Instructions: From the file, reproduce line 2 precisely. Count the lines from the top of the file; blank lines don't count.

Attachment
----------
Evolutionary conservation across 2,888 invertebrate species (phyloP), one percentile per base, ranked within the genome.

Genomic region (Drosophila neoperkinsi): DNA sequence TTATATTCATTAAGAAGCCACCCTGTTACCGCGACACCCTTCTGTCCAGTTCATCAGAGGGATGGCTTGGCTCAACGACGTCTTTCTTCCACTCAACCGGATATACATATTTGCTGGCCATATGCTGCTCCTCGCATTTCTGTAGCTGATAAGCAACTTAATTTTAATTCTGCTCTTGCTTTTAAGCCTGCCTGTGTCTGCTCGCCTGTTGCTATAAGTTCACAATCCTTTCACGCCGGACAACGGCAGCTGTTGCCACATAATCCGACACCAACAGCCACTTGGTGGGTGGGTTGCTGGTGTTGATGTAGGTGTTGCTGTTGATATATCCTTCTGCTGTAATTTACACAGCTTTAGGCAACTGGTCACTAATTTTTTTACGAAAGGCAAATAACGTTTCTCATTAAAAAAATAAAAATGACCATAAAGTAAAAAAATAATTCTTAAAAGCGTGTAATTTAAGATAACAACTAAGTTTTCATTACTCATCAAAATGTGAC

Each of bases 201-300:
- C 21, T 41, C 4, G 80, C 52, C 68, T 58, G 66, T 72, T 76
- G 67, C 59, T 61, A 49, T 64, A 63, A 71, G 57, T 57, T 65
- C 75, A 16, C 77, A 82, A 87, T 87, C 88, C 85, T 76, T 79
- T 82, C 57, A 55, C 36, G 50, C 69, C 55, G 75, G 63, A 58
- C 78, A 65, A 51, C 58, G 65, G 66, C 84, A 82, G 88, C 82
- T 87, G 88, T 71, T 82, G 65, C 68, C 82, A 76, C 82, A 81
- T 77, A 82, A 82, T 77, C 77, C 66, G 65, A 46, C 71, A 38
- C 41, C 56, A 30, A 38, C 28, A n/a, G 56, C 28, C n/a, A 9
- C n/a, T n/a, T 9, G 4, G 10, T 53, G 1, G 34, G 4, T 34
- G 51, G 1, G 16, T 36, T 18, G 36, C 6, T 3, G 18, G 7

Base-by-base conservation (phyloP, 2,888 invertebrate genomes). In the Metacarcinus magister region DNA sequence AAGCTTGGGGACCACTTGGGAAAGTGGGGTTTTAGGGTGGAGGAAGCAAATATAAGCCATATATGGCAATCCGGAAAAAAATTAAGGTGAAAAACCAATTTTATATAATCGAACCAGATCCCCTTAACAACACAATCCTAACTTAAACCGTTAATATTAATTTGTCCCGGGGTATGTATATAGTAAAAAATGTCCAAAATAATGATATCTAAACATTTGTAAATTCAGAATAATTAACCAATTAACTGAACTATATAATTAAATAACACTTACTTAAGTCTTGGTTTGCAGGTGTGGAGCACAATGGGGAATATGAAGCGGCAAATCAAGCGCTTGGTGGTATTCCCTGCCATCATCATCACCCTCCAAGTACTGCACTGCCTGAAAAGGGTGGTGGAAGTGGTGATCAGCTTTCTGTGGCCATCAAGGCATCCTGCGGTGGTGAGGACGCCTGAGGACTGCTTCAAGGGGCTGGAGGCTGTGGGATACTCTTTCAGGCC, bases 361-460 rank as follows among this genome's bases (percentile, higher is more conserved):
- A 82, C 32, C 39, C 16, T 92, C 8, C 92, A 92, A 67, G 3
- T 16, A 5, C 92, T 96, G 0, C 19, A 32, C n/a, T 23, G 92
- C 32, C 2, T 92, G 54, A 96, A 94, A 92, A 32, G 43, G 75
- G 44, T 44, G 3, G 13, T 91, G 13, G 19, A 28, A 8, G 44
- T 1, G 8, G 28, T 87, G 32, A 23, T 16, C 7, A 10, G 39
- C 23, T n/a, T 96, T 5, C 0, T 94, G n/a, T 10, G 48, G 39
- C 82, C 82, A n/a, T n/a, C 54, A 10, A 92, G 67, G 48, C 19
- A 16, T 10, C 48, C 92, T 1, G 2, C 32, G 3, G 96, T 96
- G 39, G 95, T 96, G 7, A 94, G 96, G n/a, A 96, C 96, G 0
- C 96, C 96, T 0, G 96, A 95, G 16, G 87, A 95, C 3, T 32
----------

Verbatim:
Genomic region (Drosophila neoperkinsi): DNA sequence TTATATTCATTAAGAAGCCACCCTGTTACCGCGACACCCTTCTGTCCAGTTCATCAGAGGGATGGCTTGGCTCAACGACGTCTTTCTTCCACTCAACCGGATATACATATTTGCTGGCCATATGCTGCTCCTCGCATTTCTGTAGCTGATAAGCAACTTAATTTTAATTCTGCTCTTGCTTTTAAGCCTGCCTGTGTCTGCTCGCCTGTTGCTATAAGTTCACAATCCTTTCACGCCGGACAACGGCAGCTGTTGCCACATAATCCGACACCAACAGCCACTTGGTGGGTGGGTTGCTGGTGTTGATGTAGGTGTTGCTGTTGATATATCCTTCTGCTGTAATTTACACAGCTTTAGGCAACTGGTCACTAATTTTTTTACGAAAGGCAAATAACGTTTCTCATTAAAAAAATAAAAATGACCATAAAGTAAAAAAATAATTCTTAAAAGCGTGTAATTTAAGATAACAACTAAGTTTTCATTACTCATCAAAATGTGAC